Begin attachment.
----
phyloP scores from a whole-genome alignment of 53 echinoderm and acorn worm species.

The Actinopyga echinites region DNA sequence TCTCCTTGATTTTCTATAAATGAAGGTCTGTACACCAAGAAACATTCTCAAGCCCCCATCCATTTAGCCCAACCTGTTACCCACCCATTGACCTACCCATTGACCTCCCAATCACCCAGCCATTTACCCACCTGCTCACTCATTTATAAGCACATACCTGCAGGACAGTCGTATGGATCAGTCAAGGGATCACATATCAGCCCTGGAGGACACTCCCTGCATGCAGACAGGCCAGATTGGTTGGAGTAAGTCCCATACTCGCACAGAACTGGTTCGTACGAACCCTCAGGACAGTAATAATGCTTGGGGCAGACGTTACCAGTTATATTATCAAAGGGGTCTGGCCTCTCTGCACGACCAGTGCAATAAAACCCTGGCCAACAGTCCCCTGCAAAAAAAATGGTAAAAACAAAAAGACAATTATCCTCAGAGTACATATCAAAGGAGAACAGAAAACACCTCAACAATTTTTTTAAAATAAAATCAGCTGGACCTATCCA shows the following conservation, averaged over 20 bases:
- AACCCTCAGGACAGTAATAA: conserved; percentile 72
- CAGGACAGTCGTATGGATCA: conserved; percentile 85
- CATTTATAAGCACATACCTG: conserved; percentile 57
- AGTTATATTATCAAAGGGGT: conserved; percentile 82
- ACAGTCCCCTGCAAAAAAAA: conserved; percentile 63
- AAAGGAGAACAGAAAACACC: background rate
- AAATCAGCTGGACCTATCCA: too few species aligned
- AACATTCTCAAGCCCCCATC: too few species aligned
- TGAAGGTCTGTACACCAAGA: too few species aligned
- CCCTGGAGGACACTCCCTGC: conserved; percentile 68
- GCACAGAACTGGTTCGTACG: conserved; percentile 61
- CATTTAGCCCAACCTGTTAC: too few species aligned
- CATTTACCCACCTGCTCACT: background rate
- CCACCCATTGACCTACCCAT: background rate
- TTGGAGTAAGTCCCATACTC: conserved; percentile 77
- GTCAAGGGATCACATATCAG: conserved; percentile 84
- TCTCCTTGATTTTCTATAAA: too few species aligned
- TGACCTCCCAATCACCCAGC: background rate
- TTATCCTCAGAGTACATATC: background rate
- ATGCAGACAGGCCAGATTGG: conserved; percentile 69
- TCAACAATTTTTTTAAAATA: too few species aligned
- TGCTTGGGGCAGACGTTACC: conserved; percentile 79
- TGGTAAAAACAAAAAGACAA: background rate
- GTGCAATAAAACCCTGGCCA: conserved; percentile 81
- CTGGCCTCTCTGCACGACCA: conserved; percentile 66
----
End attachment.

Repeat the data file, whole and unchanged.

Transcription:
phyloP scores from a whole-genome alignment of 53 echinoderm and acorn worm species.

The Actinopyga echinites region DNA sequence TCTCCTTGATTTTCTATAAATGAAGGTCTGTACACCAAGAAACATTCTCAAGCCCCCATCCATTTAGCCCAACCTGTTACCCACCCATTGACCTACCCATTGACCTCCCAATCACCCAGCCATTTACCCACCTGCTCACTCATTTATAAGCACATACCTGCAGGACAGTCGTATGGATCAGTCAAGGGATCACATATCAGCCCTGGAGGACACTCCCTGCATGCAGACAGGCCAGATTGGTTGGAGTAAGTCCCATACTCGCACAGAACTGGTTCGTACGAACCCTCAGGACAGTAATAATGCTTGGGGCAGACGTTACCAGTTATATTATCAAAGGGGTCTGGCCTCTCTGCACGACCAGTGCAATAAAACCCTGGCCAACAGTCCCCTGCAAAAAAAATGGTAAAAACAAAAAGACAATTATCCTCAGAGTACATATCAAAGGAGAACAGAAAACACCTCAACAATTTTTTTAAAATAAAATCAGCTGGACCTATCCA shows the following conservation, averaged over 20 bases:
- AACCCTCAGGACAGTAATAA: conserved; percentile 72
- CAGGACAGTCGTATGGATCA: conserved; percentile 85
- CATTTATAAGCACATACCTG: conserved; percentile 57
- AGTTATATTATCAAAGGGGT: conserved; percentile 82
- ACAGTCCCCTGCAAAAAAAA: conserved; percentile 63
- AAAGGAGAACAGAAAACACC: background rate
- AAATCAGCTGGACCTATCCA: too few species aligned
- AACATTCTCAAGCCCCCATC: too few species aligned
- TGAAGGTCTGTACACCAAGA: too few species aligned
- CCCTGGAGGACACTCCCTGC: conserved; percentile 68
- GCACAGAACTGGTTCGTACG: conserved; percentile 61
- CATTTAGCCCAACCTGTTAC: too few species aligned
- CATTTACCCACCTGCTCACT: background rate
- CCACCCATTGACCTACCCAT: background rate
- TTGGAGTAAGTCCCATACTC: conserved; percentile 77
- GTCAAGGGATCACATATCAG: conserved; percentile 84
- TCTCCTTGATTTTCTATAAA: too few species aligned
- TGACCTCCCAATCACCCAGC: background rate
- TTATCCTCAGAGTACATATC: background rate
- ATGCAGACAGGCCAGATTGG: conserved; percentile 69
- TCAACAATTTTTTTAAAATA: too few species aligned
- TGCTTGGGGCAGACGTTACC: conserved; percentile 79
- TGGTAAAAACAAAAAGACAA: background rate
- GTGCAATAAAACCCTGGCCA: conserved; percentile 81
- CTGGCCTCTCTGCACGACCA: conserved; percentile 66